"I'd been forced into a movie, and there was nothing I could do but follow the script," says the narrator of Jonathan Tropper's novel, This Is Where I Leave You.
That line isn't in the movie version of This Is Where I Leave You, which Topper adapted for the screen, but it captures the experience of watching it, with the operative word being "forced." Director Shawn Levy (Night at the Museum series) goes into indie mode (homecoming, dysfunctional family) by jamming comic and poignant moments in a tottering Dagwood sandwich of life experience. Between the layers of infidelity, cancer, brain damage and pregnancy, there are the supposedly hilarious oversized breast implants, a toddler with a potty chair and a rabbi named "Boner."
As with so many movies where the script constructs experiences that are contrived and off-putting, you hope the actors can capture the emotional truth of some scenes, even if the entire apparatus feels bogus. This is Where I Leave You has an imposing cast, including Jason Bateman, Tina Fey, Jane Fonda, Adam Driver and Rose Byrne, and in smaller roles, strong character actors like Connie Britton (Friday Night Lights) and Corey Stoll (House of Cards).
Bateman's role is to serve as the tolerable, understated centre of this confusion of emotional excess. Bateman, as those who watched (or Netflix binge-watched) the television series Arrested Development know, is a specialist as the shamed son of an embarrassing family. Here he plays Judd Altman, producer for a shock jock. One day, Judd leaves work early and brings a lit birthday cake into the bedroom to surprise his wife Quinn (Abigail Spencer), who he discovers in bed with someone he knows rather well. This scene seems intended to be mortifying and hilarious, but is really just puzzling. Who exactly brings a lit birthday cake into a bedroom in the middle of the afternoon?
Shortly after, Judd's sister Wendy (Tina Fey) calls to say their father is dead and he is expected to return home to their Westchester County manse and spend a week sitting shiva with his mother (Jane Fonda) and other siblings Paul (Corey Stoll) and Phillip (Adam Driver). The shiva is supposedly the father's dying wish, though the siblings are skeptical: Their father was an atheist. The audience is also skeptical because this feels like a plot device to get everyone to trot out their wounds and grievances, with lots of hugs and lessons to ensue.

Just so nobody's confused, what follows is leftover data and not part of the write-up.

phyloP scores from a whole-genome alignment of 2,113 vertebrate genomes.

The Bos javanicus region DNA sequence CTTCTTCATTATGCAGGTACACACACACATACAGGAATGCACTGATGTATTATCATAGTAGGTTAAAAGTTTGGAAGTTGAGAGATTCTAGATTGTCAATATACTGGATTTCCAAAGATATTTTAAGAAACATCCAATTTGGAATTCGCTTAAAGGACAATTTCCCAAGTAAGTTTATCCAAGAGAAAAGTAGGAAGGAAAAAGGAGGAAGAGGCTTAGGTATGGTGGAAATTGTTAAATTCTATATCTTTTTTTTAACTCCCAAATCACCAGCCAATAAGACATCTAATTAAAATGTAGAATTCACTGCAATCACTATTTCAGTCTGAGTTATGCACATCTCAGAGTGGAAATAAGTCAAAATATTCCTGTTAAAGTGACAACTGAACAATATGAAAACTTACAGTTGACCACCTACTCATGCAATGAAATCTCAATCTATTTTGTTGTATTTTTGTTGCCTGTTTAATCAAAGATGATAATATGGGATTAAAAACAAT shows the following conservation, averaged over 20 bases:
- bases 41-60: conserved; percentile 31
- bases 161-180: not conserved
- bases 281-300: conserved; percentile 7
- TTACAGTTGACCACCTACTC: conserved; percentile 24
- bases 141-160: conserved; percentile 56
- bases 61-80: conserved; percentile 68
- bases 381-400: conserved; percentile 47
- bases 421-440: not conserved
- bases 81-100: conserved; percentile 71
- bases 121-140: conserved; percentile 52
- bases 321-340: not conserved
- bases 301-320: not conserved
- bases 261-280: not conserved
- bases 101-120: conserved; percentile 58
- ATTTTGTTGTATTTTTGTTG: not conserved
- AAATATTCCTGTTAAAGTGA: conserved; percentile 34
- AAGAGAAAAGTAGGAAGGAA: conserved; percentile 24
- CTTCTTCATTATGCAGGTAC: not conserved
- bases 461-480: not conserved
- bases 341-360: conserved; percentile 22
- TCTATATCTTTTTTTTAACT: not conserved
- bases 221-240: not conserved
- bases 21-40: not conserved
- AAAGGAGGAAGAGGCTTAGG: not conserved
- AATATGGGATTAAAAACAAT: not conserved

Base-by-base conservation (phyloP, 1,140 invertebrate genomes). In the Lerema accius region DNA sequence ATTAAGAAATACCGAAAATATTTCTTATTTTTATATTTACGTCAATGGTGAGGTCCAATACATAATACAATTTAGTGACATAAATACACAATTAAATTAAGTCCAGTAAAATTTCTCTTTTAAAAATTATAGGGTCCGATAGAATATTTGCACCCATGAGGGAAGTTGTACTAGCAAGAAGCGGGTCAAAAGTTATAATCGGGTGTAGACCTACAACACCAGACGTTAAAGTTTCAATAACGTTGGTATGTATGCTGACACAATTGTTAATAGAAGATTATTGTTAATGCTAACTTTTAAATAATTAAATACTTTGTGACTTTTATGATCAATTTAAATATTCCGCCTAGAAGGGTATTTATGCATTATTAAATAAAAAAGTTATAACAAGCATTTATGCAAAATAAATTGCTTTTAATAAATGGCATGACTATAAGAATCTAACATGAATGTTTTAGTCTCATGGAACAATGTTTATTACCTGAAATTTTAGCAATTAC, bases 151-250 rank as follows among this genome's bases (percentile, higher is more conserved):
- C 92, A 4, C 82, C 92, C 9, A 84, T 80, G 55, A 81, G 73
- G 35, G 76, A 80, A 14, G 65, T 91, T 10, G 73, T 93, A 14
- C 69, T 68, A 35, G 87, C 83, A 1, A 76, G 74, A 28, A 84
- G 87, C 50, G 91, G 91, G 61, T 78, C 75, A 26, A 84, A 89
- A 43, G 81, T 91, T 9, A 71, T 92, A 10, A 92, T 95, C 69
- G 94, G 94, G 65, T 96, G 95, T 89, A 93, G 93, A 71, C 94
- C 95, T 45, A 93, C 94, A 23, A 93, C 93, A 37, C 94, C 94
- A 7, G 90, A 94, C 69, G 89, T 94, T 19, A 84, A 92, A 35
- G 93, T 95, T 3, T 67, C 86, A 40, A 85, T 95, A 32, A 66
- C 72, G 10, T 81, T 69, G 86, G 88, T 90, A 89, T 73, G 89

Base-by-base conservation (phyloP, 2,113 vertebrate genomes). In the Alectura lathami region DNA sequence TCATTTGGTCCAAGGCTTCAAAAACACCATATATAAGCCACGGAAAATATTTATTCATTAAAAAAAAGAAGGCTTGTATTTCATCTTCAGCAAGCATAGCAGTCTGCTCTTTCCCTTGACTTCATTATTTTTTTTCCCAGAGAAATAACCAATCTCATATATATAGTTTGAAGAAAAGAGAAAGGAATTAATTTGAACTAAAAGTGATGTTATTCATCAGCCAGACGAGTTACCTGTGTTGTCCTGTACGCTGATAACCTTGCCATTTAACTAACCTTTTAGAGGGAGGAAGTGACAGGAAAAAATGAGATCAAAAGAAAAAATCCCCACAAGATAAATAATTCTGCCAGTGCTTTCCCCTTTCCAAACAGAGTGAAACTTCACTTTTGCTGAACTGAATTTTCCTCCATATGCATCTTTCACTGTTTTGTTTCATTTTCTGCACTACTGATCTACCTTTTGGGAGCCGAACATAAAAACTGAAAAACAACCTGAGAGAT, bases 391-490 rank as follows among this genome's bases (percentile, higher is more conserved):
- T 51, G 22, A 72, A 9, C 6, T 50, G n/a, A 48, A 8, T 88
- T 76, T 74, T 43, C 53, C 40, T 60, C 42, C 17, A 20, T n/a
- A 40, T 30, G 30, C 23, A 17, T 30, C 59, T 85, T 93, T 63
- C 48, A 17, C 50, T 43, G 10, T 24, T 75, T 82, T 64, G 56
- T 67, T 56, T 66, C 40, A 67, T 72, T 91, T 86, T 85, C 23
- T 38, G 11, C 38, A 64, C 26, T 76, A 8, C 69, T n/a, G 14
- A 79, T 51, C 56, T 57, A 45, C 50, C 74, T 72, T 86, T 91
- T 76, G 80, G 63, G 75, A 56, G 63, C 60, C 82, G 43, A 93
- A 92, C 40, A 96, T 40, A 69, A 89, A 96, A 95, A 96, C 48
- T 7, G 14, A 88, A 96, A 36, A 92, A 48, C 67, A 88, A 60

At first, the main problem appears to be Mom, a therapist who wrote a famous book on child-raising called Cradle and All that humiliated all her children. She overshares anecdotes about her sex life while displaying her bulbous breasts, which she bought for an upcoming book tour. Okay, she's a narcissist, and Fonda, with her overarticulated delivery and disingenuous aging sexpot clowning, is well-cast, but no one in the film takes Mom very seriously. And dear, dead Dad, by all accounts, was a paragon. So why is everyone so messed up?
All of the adult children are miserable and neurotic, Judd observes, repeatedly. The oldest brother Paul (Stoll) is the control freak who stayed in the hometown. He is desperately trying to have a baby with Judd's former girlfriend, Alice (Kathryn Hahn). Wendy (Fey) doesn't really love her finance wiz husband, but carries a flame for her brain-damaged former boyfriend (Timothy Oliphant). Perpetual screw-up Phillip (Driver) has hooked up with an older woman (Connie Britton), a more nurturing surrogate for his mom.
Among the surfeit of extra characters in the film, the most prominent is Judd's high school flame, the ageless, improbably still single, dizzily charming Penny (Rose Byrne), who teaches skating and twirls around at the skating rink for a living and says things like, "anything can happen. Anything can happen all the time," which makes you think it's lucky that she's so pretty.
Much of Bateman's thankless role is to play skeptical, eye-scrunching confessor to the other, more eccentric characters. He has one good comic scene with Fey, where he's repeatedly telling her to shut up, but her character is wan and underdeveloped, and Fey herself is invariably stiff when she attempts to be sincere. But the process of sifting for actors' honest moments isn't entirely in vain. Two actors leave a memorable impression: Driver (Girls), with his jolting explosions of energy, makes you feel for Phillip's vibrancy, his abrasiveness and vulnerability. As his cougar girlfriend, Britton, in the briefest of scenes with Bateman, conveys a world of information about an older woman who falls in love with the wrong younger man. Her weary experience and emotional rawness, the place the rest of the movie is striving to reach, briefly flickers into focus.